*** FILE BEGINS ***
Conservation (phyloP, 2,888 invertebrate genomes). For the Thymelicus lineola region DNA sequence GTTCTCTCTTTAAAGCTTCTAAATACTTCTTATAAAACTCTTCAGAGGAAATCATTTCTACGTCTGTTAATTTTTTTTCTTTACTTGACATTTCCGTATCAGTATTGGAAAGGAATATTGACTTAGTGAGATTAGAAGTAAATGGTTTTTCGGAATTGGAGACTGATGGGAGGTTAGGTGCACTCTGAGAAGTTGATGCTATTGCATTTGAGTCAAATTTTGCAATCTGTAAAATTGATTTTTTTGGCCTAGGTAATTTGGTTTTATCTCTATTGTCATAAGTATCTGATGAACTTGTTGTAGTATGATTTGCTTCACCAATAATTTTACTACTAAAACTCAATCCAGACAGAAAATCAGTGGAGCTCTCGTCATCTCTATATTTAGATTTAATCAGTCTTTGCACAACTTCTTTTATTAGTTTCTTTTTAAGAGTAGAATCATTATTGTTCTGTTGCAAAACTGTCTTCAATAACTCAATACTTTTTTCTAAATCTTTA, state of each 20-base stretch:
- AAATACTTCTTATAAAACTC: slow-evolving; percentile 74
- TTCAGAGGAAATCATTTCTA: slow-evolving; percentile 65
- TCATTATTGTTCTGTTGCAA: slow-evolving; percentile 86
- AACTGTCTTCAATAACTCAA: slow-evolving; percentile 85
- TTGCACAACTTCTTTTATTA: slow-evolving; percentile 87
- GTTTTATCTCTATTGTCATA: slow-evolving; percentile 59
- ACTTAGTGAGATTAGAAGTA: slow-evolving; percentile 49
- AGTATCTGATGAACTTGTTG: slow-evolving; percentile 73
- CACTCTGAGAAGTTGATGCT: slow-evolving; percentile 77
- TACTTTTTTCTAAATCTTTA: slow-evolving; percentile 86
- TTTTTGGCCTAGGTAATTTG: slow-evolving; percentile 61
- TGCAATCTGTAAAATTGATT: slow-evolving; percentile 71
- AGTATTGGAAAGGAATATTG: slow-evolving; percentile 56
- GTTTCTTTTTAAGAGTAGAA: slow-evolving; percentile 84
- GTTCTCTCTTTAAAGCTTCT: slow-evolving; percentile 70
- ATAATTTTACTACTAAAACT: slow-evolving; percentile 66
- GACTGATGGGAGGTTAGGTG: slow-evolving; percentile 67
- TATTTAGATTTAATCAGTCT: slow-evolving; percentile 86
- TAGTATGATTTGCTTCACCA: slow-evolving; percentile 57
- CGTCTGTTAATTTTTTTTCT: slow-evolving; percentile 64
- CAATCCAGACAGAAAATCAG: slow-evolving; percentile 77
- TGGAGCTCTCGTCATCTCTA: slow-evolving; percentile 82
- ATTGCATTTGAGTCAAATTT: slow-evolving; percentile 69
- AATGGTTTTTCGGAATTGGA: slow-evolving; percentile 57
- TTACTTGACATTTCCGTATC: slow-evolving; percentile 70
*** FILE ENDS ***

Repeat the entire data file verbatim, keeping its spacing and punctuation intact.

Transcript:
Conservation (phyloP, 2,888 invertebrate genomes). For the Thymelicus lineola region DNA sequence GTTCTCTCTTTAAAGCTTCTAAATACTTCTTATAAAACTCTTCAGAGGAAATCATTTCTACGTCTGTTAATTTTTTTTCTTTACTTGACATTTCCGTATCAGTATTGGAAAGGAATATTGACTTAGTGAGATTAGAAGTAAATGGTTTTTCGGAATTGGAGACTGATGGGAGGTTAGGTGCACTCTGAGAAGTTGATGCTATTGCATTTGAGTCAAATTTTGCAATCTGTAAAATTGATTTTTTTGGCCTAGGTAATTTGGTTTTATCTCTATTGTCATAAGTATCTGATGAACTTGTTGTAGTATGATTTGCTTCACCAATAATTTTACTACTAAAACTCAATCCAGACAGAAAATCAGTGGAGCTCTCGTCATCTCTATATTTAGATTTAATCAGTCTTTGCACAACTTCTTTTATTAGTTTCTTTTTAAGAGTAGAATCATTATTGTTCTGTTGCAAAACTGTCTTCAATAACTCAATACTTTTTTCTAAATCTTTA, state of each 20-base stretch:
- AAATACTTCTTATAAAACTC: slow-evolving; percentile 74
- TTCAGAGGAAATCATTTCTA: slow-evolving; percentile 65
- TCATTATTGTTCTGTTGCAA: slow-evolving; percentile 86
- AACTGTCTTCAATAACTCAA: slow-evolving; percentile 85
- TTGCACAACTTCTTTTATTA: slow-evolving; percentile 87
- GTTTTATCTCTATTGTCATA: slow-evolving; percentile 59
- ACTTAGTGAGATTAGAAGTA: slow-evolving; percentile 49
- AGTATCTGATGAACTTGTTG: slow-evolving; percentile 73
- CACTCTGAGAAGTTGATGCT: slow-evolving; percentile 77
- TACTTTTTTCTAAATCTTTA: slow-evolving; percentile 86
- TTTTTGGCCTAGGTAATTTG: slow-evolving; percentile 61
- TGCAATCTGTAAAATTGATT: slow-evolving; percentile 71
- AGTATTGGAAAGGAATATTG: slow-evolving; percentile 56
- GTTTCTTTTTAAGAGTAGAA: slow-evolving; percentile 84
- GTTCTCTCTTTAAAGCTTCT: slow-evolving; percentile 70
- ATAATTTTACTACTAAAACT: slow-evolving; percentile 66
- GACTGATGGGAGGTTAGGTG: slow-evolving; percentile 67
- TATTTAGATTTAATCAGTCT: slow-evolving; percentile 86
- TAGTATGATTTGCTTCACCA: slow-evolving; percentile 57
- CGTCTGTTAATTTTTTTTCT: slow-evolving; percentile 64
- CAATCCAGACAGAAAATCAG: slow-evolving; percentile 77
- TGGAGCTCTCGTCATCTCTA: slow-evolving; percentile 82
- ATTGCATTTGAGTCAAATTT: slow-evolving; percentile 69
- AATGGTTTTTCGGAATTGGA: slow-evolving; percentile 57
- TTACTTGACATTTCCGTATC: slow-evolving; percentile 70